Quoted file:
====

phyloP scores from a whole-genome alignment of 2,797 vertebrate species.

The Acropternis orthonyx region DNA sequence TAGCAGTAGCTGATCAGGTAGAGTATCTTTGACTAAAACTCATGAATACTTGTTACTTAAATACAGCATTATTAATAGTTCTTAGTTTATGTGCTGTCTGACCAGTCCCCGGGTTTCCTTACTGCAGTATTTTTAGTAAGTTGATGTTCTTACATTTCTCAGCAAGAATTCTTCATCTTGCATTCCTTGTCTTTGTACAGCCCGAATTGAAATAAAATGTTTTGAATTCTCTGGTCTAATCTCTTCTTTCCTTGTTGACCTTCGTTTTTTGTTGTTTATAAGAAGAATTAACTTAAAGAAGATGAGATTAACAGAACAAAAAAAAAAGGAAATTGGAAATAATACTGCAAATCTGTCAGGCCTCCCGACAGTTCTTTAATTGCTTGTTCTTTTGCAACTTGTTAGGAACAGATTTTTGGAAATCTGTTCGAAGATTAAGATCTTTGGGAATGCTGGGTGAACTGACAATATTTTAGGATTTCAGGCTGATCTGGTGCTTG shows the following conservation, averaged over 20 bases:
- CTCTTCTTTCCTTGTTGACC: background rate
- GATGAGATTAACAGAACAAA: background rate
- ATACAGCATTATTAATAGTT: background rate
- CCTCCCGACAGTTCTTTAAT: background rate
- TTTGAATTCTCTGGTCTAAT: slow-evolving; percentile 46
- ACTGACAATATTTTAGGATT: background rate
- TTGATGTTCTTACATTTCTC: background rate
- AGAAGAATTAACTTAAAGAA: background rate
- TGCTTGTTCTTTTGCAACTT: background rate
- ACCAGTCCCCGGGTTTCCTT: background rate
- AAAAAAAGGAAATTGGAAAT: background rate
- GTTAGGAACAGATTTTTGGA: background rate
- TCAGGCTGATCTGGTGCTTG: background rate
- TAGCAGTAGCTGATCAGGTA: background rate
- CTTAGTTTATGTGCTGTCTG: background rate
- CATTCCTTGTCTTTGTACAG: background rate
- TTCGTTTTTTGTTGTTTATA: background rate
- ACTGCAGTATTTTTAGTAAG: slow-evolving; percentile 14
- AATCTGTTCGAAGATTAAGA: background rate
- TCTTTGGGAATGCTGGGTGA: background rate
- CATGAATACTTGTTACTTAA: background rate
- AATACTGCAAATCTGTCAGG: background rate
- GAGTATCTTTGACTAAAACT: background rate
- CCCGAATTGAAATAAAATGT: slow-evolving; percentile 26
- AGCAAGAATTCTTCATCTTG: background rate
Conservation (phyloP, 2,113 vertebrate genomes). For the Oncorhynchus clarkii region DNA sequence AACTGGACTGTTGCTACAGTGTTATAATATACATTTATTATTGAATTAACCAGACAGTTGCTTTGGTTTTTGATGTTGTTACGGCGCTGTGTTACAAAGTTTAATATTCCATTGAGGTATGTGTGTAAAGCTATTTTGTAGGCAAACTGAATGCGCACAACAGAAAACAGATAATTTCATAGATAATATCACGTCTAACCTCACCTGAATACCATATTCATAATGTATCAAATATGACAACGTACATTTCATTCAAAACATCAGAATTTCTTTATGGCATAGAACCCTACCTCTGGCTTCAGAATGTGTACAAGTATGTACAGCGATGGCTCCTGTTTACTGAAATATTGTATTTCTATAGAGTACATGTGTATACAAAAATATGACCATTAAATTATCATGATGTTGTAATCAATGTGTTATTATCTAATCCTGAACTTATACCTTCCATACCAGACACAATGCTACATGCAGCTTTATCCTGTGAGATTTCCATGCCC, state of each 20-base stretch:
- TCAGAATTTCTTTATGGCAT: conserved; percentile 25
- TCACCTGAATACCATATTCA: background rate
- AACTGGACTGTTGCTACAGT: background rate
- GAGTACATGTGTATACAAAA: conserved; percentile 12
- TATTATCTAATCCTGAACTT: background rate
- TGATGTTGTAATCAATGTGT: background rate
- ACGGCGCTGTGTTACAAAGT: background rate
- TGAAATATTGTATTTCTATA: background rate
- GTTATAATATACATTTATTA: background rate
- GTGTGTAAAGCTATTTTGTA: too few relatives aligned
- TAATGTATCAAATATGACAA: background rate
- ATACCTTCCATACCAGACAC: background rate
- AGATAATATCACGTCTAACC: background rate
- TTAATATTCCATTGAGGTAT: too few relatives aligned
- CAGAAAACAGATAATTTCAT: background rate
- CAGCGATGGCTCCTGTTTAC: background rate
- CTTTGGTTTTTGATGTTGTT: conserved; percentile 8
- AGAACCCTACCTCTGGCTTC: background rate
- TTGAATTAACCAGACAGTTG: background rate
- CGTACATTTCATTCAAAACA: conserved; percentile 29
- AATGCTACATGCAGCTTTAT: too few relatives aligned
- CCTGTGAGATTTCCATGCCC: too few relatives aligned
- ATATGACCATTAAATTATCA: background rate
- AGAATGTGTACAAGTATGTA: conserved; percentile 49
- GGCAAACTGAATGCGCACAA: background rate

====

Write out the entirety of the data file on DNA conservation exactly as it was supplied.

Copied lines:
phyloP scores from a whole-genome alignment of 2,797 vertebrate species.

The Acropternis orthonyx region DNA sequence TAGCAGTAGCTGATCAGGTAGAGTATCTTTGACTAAAACTCATGAATACTTGTTACTTAAATACAGCATTATTAATAGTTCTTAGTTTATGTGCTGTCTGACCAGTCCCCGGGTTTCCTTACTGCAGTATTTTTAGTAAGTTGATGTTCTTACATTTCTCAGCAAGAATTCTTCATCTTGCATTCCTTGTCTTTGTACAGCCCGAATTGAAATAAAATGTTTTGAATTCTCTGGTCTAATCTCTTCTTTCCTTGTTGACCTTCGTTTTTTGTTGTTTATAAGAAGAATTAACTTAAAGAAGATGAGATTAACAGAACAAAAAAAAAAGGAAATTGGAAATAATACTGCAAATCTGTCAGGCCTCCCGACAGTTCTTTAATTGCTTGTTCTTTTGCAACTTGTTAGGAACAGATTTTTGGAAATCTGTTCGAAGATTAAGATCTTTGGGAATGCTGGGTGAACTGACAATATTTTAGGATTTCAGGCTGATCTGGTGCTTG shows the following conservation, averaged over 20 bases:
- CTCTTCTTTCCTTGTTGACC: background rate
- GATGAGATTAACAGAACAAA: background rate
- ATACAGCATTATTAATAGTT: background rate
- CCTCCCGACAGTTCTTTAAT: background rate
- TTTGAATTCTCTGGTCTAAT: slow-evolving; percentile 46
- ACTGACAATATTTTAGGATT: background rate
- TTGATGTTCTTACATTTCTC: background rate
- AGAAGAATTAACTTAAAGAA: background rate
- TGCTTGTTCTTTTGCAACTT: background rate
- ACCAGTCCCCGGGTTTCCTT: background rate
- AAAAAAAGGAAATTGGAAAT: background rate
- GTTAGGAACAGATTTTTGGA: background rate
- TCAGGCTGATCTGGTGCTTG: background rate
- TAGCAGTAGCTGATCAGGTA: background rate
- CTTAGTTTATGTGCTGTCTG: background rate
- CATTCCTTGTCTTTGTACAG: background rate
- TTCGTTTTTTGTTGTTTATA: background rate
- ACTGCAGTATTTTTAGTAAG: slow-evolving; percentile 14
- AATCTGTTCGAAGATTAAGA: background rate
- TCTTTGGGAATGCTGGGTGA: background rate
- CATGAATACTTGTTACTTAA: background rate
- AATACTGCAAATCTGTCAGG: background rate
- GAGTATCTTTGACTAAAACT: background rate
- CCCGAATTGAAATAAAATGT: slow-evolving; percentile 26
- AGCAAGAATTCTTCATCTTG: background rate
Conservation (phyloP, 2,113 vertebrate genomes). For the Oncorhynchus clarkii region DNA sequence AACTGGACTGTTGCTACAGTGTTATAATATACATTTATTATTGAATTAACCAGACAGTTGCTTTGGTTTTTGATGTTGTTACGGCGCTGTGTTACAAAGTTTAATATTCCATTGAGGTATGTGTGTAAAGCTATTTTGTAGGCAAACTGAATGCGCACAACAGAAAACAGATAATTTCATAGATAATATCACGTCTAACCTCACCTGAATACCATATTCATAATGTATCAAATATGACAACGTACATTTCATTCAAAACATCAGAATTTCTTTATGGCATAGAACCCTACCTCTGGCTTCAGAATGTGTACAAGTATGTACAGCGATGGCTCCTGTTTACTGAAATATTGTATTTCTATAGAGTACATGTGTATACAAAAATATGACCATTAAATTATCATGATGTTGTAATCAATGTGTTATTATCTAATCCTGAACTTATACCTTCCATACCAGACACAATGCTACATGCAGCTTTATCCTGTGAGATTTCCATGCCC, state of each 20-base stretch:
- TCAGAATTTCTTTATGGCAT: conserved; percentile 25
- TCACCTGAATACCATATTCA: background rate
- AACTGGACTGTTGCTACAGT: background rate
- GAGTACATGTGTATACAAAA: conserved; percentile 12
- TATTATCTAATCCTGAACTT: background rate
- TGATGTTGTAATCAATGTGT: background rate
- ACGGCGCTGTGTTACAAAGT: background rate
- TGAAATATTGTATTTCTATA: background rate
- GTTATAATATACATTTATTA: background rate
- GTGTGTAAAGCTATTTTGTA: too few relatives aligned
- TAATGTATCAAATATGACAA: background rate
- ATACCTTCCATACCAGACAC: background rate
- AGATAATATCACGTCTAACC: background rate
- TTAATATTCCATTGAGGTAT: too few relatives aligned
- CAGAAAACAGATAATTTCAT: background rate
- CAGCGATGGCTCCTGTTTAC: background rate
- CTTTGGTTTTTGATGTTGTT: conserved; percentile 8
- AGAACCCTACCTCTGGCTTC: background rate
- TTGAATTAACCAGACAGTTG: background rate
- CGTACATTTCATTCAAAACA: conserved; percentile 29
- AATGCTACATGCAGCTTTAT: too few relatives aligned
- CCTGTGAGATTTCCATGCCC: too few relatives aligned
- ATATGACCATTAAATTATCA: background rate
- AGAATGTGTACAAGTATGTA: conserved; percentile 49
- GGCAAACTGAATGCGCACAA: background rate